Buena Fe versus the steam roller

buana fe

‘Sticks and stones may break my bones but words will never hurt me’ – or so they say. Not so for the ultra-right in Miami which has contrived to ban concerts organised in Washington, New York, Texas and Tampa by Cuban duo Buena Fe. Their crime? Comments honouring Fidel Castro, leader of the Cuban Revolution, following his death on 25 November 2016. The tour was organised by Blue Night Entertainment who explained that they ‘decided to cancel the tour’ to avoid upsetting ‘the Cuban community in the United States.’ In reality, it is a small but vociferous minority within that community which imposes such censorship.

As the international media, politicians and other ‘experts’ used the opportunity of Fidel’s death to condemn the absence of freedom of expression and human rights in Cuba, this group of Cuban-exiles exposed their hypocrisy by violating the right of US citizens to listen to the music of their choice. Do those political dinosaurs Ileana Ross, Mario Díaz and their friends really have the right to determine who gets an audience and who does not in the ‘land of the free’?

Buena Fe have already suffered censorship imposed by the music industry for their commitment to the Revolution and the people of Cuba. At a concert in Venezuela in 2013, Israel Rojas of Buena Fe told an audience how difficult it was for Cuban artists to receive international recognition, including music awards and record deals, because of the cultural blockade imposed as part of the war against Cuba. At least, he added, this meant that were not subjugated to demands to conform by the music industry and its commercial imperatives. In this Bueno Fe enjoy real artist freedom – and they have proved to be one of the most creative and popular groups in Cuba today.

However, Buena Fe have performed previously in the United States. So what has changed? Could it be that the right wing exiles in Miami are exploiting the aggressive and offensive statements issued by President elect Donald Trump to relaunch their attack against the Revolution and paralyse the burgeoning cultural exchange between the US and Cuba? It is clear that the Miami right have been losing their political leverage over the last decade, and especially since rapprochement with the United States in 2014. Increasingly they represent a minority; most of the Cuban community in the US favour improved relations and the end of the US blockade. However, Trump has placed the most reactionary representatives of this rancorous minority in his transition team. Does the Trump presidency signal a return to the most retrograde attitudes of McCarthyism, where those who cannot or will not prove their anti-communist credentials face being ostracised, isolated or worse?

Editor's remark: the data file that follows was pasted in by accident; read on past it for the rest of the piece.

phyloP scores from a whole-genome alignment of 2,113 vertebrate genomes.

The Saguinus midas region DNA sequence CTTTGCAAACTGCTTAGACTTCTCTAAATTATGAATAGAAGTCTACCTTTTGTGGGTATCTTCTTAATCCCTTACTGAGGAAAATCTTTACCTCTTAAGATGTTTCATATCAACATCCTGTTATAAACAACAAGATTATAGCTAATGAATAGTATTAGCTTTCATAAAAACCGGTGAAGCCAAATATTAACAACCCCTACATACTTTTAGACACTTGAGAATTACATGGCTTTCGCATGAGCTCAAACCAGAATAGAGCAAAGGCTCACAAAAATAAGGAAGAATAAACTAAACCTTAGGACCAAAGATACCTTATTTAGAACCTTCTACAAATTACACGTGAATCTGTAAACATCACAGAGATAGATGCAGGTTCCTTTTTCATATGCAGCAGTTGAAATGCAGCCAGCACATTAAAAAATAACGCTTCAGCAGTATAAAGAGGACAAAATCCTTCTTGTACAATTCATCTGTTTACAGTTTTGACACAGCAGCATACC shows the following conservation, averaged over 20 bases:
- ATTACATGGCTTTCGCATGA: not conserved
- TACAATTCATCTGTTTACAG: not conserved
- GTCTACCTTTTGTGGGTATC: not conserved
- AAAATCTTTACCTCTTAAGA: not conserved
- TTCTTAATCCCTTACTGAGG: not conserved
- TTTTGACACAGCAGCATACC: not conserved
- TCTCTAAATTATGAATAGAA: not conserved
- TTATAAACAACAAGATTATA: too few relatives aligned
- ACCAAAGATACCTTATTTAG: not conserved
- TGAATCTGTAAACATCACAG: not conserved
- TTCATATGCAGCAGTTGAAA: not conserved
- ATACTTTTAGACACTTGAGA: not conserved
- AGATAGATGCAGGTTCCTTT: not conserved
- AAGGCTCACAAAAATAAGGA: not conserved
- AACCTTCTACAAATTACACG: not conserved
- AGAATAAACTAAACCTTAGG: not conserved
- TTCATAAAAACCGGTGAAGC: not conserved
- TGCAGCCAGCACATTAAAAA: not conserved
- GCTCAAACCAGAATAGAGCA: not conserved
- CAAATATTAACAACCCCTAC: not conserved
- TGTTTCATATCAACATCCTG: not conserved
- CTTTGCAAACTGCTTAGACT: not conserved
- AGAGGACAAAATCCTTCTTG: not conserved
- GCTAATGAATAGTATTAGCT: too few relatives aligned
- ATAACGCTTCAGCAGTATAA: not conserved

The reaction against Bueno Fe is not new and they are in good company. Several Cuban artists have been besieged for refusing to denounce the Revolution and its leaders. In Miami they have bought out steam rollers to crush the albums of Cuban musicians. Remember Pablo FE, who felt forced to walk out of a live televised interview because of the ‘cruel and unusual’ criticism he faced from the shows presenters? Other artists who have faced censor and censorship from these extremists include Juanes y Olga Tañon, who dared to perform a ‘concert for peace’ in Havana; Silvio Rodríguez, Tony Ávila... The list of includes US superstars, such as Beyonce and JayZ, who enjoyed a holiday in Cuba. The Industriales veteran basketball team, Eusebio Leal – historian of Havana – and even the Cuban Cardinal Jaime Ortega, are among the many others who have been subjected to vitriol for failing to take an aggressive stance against the Cuban Revolution.

One thing is clear: Cuba and the Cuban people, have got used to the sticks and stones wielded against them from the right wing exile community and 11 US administrations. All they have ever used in their defence are words and there is no sign that the words will stop flowing – not from Buena Fe and not from all the rest.

by Daniesky Acosta

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